GP3 Series returnee Mitch Gilbert admitted that there was still a long way to go before he could consider himself ready for the forthcoming season, despite topping the times during last week's test at Estoril.

The Australian posted the fastest time of the final session in Portugal, but was among those with previous experience of the category, having raced there sporadically last season, and is aware that, as well as other stalwarts, he will also face stiff opposition from the raft of newcomers graduating to the F1 support series this year.

"Everything slotted together really well and, while there's still a lot of work to do, we made a really good start to the season," Gilbert said of his first official run with the Carlin team, "It was nice to top the final session in Estoril, [but] I don't want to think about [the rest of the season] really. I just want to prepare well and see what happens. I think, if you put too much focus on what you think should happen, the moment it doesn't go exactly according to plan, you start to panic. I just focus on what happens day by day...."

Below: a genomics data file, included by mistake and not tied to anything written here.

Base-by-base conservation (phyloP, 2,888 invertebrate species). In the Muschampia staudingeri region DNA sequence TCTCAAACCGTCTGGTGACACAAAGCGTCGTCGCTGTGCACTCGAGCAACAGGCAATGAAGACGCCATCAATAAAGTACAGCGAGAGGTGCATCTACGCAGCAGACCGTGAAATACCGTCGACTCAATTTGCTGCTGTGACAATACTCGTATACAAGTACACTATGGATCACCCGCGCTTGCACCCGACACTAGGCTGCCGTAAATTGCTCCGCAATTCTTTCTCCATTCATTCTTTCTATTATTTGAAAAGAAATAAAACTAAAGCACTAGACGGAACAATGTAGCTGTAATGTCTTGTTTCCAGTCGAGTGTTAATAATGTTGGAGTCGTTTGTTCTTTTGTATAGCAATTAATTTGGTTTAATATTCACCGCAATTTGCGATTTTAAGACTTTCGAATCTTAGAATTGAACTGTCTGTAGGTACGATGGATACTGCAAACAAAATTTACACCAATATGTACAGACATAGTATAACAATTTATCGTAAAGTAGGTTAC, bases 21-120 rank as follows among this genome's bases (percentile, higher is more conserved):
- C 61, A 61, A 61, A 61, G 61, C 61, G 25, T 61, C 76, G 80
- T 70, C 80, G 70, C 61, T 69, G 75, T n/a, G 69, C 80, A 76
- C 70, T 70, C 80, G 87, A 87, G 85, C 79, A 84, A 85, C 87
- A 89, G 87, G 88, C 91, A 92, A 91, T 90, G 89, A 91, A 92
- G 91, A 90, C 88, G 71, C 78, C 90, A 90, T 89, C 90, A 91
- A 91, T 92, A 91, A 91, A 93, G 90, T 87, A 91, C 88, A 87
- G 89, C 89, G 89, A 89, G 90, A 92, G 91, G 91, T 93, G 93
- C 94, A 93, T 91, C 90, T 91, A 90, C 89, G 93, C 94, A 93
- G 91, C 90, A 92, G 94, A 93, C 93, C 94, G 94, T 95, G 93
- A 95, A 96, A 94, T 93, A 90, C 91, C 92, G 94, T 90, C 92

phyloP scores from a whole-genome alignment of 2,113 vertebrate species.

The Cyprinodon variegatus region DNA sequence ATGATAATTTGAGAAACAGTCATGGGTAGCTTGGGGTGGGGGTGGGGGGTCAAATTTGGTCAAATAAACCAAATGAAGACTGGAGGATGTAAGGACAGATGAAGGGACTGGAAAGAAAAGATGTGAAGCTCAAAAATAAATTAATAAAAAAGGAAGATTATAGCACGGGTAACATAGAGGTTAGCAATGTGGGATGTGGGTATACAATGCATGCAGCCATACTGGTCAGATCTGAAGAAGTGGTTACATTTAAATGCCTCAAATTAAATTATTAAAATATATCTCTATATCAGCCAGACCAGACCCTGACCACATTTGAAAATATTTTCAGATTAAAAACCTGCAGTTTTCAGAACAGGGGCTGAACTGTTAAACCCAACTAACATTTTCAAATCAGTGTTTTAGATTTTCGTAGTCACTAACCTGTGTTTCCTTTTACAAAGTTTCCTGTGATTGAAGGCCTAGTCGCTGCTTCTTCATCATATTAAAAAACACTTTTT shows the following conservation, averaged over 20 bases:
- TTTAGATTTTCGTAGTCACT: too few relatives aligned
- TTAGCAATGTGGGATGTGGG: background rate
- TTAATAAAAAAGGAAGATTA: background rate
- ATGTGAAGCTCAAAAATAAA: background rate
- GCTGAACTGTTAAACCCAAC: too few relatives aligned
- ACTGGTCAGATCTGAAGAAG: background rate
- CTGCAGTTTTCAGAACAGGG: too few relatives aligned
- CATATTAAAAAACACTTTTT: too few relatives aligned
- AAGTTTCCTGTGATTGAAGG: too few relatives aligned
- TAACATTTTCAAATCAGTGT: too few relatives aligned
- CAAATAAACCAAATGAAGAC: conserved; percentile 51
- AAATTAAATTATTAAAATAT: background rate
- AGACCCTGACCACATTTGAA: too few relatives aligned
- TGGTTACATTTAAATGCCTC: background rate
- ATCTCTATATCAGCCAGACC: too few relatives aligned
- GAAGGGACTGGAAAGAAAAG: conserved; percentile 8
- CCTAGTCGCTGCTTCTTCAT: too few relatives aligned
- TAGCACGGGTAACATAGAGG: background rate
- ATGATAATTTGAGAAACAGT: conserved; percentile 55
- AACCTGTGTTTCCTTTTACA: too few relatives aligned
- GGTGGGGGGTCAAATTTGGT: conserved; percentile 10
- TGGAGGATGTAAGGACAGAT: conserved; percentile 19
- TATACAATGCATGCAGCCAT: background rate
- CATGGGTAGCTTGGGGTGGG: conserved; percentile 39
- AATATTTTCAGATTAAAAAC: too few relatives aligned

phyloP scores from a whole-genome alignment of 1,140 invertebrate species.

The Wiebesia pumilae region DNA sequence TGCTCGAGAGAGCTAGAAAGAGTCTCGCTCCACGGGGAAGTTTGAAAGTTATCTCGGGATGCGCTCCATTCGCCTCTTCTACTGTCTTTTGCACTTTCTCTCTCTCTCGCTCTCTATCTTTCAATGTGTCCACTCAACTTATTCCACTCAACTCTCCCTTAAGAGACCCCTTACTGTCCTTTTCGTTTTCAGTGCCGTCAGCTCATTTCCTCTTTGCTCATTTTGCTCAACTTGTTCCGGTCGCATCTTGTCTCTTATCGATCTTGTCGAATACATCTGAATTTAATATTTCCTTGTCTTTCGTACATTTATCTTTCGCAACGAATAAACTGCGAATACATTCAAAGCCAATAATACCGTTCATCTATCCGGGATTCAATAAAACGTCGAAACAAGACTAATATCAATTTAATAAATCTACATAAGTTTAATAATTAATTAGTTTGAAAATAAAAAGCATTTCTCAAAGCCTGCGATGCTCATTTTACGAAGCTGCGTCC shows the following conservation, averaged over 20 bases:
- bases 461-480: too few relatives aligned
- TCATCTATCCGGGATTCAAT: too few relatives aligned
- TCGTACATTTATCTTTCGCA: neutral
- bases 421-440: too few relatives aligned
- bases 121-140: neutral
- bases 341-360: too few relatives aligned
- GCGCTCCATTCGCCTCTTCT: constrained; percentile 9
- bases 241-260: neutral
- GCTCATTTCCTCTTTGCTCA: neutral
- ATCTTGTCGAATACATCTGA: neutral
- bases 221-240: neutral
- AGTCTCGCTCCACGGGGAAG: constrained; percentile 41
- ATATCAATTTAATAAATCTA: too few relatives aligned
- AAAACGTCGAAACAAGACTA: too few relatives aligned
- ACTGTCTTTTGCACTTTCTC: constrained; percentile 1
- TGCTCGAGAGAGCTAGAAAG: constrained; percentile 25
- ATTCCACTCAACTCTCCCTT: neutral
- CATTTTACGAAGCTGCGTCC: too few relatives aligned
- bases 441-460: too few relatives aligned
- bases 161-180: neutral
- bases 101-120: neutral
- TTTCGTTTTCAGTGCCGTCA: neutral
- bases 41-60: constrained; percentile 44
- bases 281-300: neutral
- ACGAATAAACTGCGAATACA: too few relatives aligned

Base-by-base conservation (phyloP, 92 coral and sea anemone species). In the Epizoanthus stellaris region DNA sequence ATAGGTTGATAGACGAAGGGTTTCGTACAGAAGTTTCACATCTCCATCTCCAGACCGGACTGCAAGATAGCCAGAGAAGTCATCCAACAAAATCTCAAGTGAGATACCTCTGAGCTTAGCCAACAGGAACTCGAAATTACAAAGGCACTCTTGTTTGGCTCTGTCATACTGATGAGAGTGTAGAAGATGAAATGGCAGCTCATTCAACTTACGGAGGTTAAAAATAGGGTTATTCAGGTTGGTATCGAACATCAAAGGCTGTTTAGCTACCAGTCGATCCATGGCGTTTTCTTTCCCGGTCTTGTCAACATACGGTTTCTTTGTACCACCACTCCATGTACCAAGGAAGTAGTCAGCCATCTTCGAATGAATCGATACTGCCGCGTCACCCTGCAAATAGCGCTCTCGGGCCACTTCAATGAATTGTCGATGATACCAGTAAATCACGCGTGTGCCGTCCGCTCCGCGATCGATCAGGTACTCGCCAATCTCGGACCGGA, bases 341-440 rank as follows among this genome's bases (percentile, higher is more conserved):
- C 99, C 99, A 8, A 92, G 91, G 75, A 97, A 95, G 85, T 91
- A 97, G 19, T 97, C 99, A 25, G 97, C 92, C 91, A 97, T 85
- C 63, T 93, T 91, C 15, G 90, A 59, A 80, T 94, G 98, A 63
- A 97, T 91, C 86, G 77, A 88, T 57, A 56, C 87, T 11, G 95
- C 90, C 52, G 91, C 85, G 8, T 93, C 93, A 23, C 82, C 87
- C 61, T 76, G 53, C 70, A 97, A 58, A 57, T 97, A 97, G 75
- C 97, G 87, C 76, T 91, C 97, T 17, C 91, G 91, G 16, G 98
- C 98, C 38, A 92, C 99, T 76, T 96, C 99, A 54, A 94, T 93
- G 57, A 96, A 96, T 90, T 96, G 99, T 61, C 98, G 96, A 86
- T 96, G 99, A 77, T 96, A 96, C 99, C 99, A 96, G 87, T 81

Having raced Formula Renault and F3 before moving over to GP3 for five rounds with Trident in 2014, Gilbert is happy to be returning to F1 schedule this season.

"I think the biggest thing about GP3 is the exposure it gets as a junior championship, but also the discipline it teaches you," he acknowledged, "You don't get to do hundreds of laps - it's 30 minutes and then you deal with it. That's what separates those who win and those who don't. If you can deal with high pressure now, you'll deal with it in the future.

"I think, when you first roll out on track during first practice, those first 5-10 minutes make your weekend. If you're having problems then, it can be hard to come back from. That's why it's so important to be well prepared - both in terms of your mind-set and also in terms of the technical and strategic preparation. You haven't got much chance to bounce back from practice to qualifying."

Despite putting an emphasis on preparation, however, it transpires that Gilbert is not a huge fan of the simulators that have grown to be a vital part of the sport.

"Yes and no...," he conceded, "I spend quite a bit of time on them, but I think it can be too much at times as well. Just getting your brain into that level of competitiveness that simulators help to recreate can be a good thing - focusing on that extra tenth of a second or whatever - but I don't feel that simulators make me into a better driver as such."



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